15 Most Common Mistakes Customer Service Professionals Make And Here’s How You Can Avoid Them
By George Leith
Welcome to our second weekly blog here on Triumph Selling. I appreciate each and every one of the 3000 subscribers we added on the Linkedin version of The Triumphant in our very first week.
I ask that if you find value from this blog, please share it with your friends and colleagues. If we could improve please reach out to me directly here [email protected]
I have spoken to many of you this past week and appreciate the encouragement and support of these messages.
My mission with Triumph Selling is to; Help sales professionals, entrepreneurs, and sales leaders grow their relevance in the age of digital transformation.
This week we speak to a topic which I keep hearing people discuss.
What is a framework for Customer Success Specialists?
How should they be executing their mission of “Customer Success”
After listening to thousands of customers and their feedback when it comes to interactions with businesses, some clear themes evolved.
Here is a list of things to STOP doing NOW! 15 mistakes we find customer-facing team members need to STOP making. These mistakes will frame what we need to watch for, coach new skillsets to solve, and develop a better methodology for our team members to follow.
Keep in mind I arrived at these 15 by LISTENING TO CUSTOMERS, but in order to listen, I had to reach out and ask for feedback. Talking to your customers can benefit your business in so many ways. There is no better, hard-hitting, high-converting copy than the data you get from your customers through surveys, reviews, quarterly business reviews, or ad hoc requests for feedback...
Every product/service team gets inputs from the reviews/support emails/sales calls they conduct with their customers. No matter what type of audience you cater to, the customer should always be the center of the universe.
How do we get accurate data from the audience? We talk to them. There are dedicated teams for customer success. This team’s essential goal is to help customers solve their troubles and be their go-to person.
Yet, some customer service professionals are a sudden turn-off for customers, and this might plateau the sales performance.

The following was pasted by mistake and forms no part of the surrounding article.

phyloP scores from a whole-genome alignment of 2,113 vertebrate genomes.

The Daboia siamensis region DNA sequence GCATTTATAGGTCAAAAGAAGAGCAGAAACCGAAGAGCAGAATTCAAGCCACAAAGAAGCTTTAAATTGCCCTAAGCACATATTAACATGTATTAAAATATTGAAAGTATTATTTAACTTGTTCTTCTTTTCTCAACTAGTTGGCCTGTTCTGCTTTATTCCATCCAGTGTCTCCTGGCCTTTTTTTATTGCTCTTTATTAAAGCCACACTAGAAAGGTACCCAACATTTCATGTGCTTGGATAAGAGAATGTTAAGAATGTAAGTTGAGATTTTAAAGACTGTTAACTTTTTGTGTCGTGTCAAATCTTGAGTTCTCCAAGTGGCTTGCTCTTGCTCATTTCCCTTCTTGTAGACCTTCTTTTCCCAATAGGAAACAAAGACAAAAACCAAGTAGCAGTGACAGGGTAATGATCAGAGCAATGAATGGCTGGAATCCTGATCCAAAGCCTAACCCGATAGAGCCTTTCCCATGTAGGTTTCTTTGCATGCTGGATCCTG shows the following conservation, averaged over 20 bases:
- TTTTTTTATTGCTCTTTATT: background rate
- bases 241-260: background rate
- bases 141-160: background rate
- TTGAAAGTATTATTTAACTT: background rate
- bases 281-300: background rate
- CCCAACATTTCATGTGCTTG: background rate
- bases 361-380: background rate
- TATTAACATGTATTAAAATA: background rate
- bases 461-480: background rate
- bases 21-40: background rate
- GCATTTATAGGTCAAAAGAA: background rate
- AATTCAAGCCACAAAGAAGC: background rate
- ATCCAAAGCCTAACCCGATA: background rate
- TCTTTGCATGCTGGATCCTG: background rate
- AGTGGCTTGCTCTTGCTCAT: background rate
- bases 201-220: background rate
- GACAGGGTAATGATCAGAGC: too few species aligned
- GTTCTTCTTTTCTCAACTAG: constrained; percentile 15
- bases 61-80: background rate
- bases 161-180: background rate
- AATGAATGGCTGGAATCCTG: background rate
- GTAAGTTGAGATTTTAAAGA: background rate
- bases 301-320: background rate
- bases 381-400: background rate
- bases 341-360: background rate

Here are the 15 most common mistakes every customer service professional makes. So, if you’re one or you have a customer success team in your company, this blog is for you.
Not knowing what they are talking about
I’ve seen many customers reporting that the customer service person doesn’t know answers to the basic questions. Not knowing answers to important questions/frequently asked questions wastes time for both parties.
Always be prepared. Think of all the possible questions that a customer might ask and prepare answers well in advance.
Role-play various scenarios with team members, I will make sure to cover role-play exercises in a future newsletter to cover this necessary learning for every one customer-facing.
Understand the product/service in and out and not just the features, but what are the common best practices of how that product or service solves a problem.
This brings us to the next point…
Not being empathetic
As a customer service professional, you have to be empathetic. Developing empathy can help you solve problems in the most pleasant way. When customers reach out to you with a problem, calm them down, help them explain the situation, make them trust your product and services, and solve it for them. I cover the importance of and how to develop empathy in episode #210 Mastering Emotional Intelligence of the Conquer Local Podcast
Absence of ownership
You have to take ownership of the problems that your product has caused. Not taking ownership of your mistakes is a big red flag that your customer can’t miss seeing. You can solve it by apologizing for the unfortunate situations and working on the solutions. My favorite book on ownership is Jocko Willink and Leif Babin's Extreme Ownership reading this book changed the way I tackle issues at work, how I think about ownership, and developed the framework I teach new leaders and individual contributors, do yourself a favor, and read this masterpiece.
This is the biggest sin that customer service professionals can make. This and the point above this are interconnected. If you take ownership of the mishap/inconvenience caused, you then must apologize for the challenges the customer is experiencing. Be a little Canadian, say you are sorry, and work to solve the problem.
Here comes the most overlooked trait- honesty. This is powerful, yet customer service executives are not honest, especially when they should. I call this “Owning Your Shit” and being honest to the people around you. Because today’s buyers are more informed than ever—hearing lies will completely detach them from the purchase decision.
Arguing with customers
Some people use this as a defense mechanism to run away from answering some important questions. However, this would tarnish the image of the brand or the person behind the brand.
To avoid arguments and keep the conversation cool, the customer service professional must understand the problem deeply and be empathetic.
Using Too Many Jargon/Acronyms
You know what BOFU or FMW is because you’re in sales. But you can’t expect your customer—a real estate agent or food vendor to know this. So, avoid using jargon and acronyms as much as you can.
I have worked over the past year to kill acronyms in our organizations. There is no better way to confuse an audience than to use a litany of acronyms every time you talk. Remember one of the most important jobs of any customer success specialist is to “communicate” so the audience can understand the message you are conveying.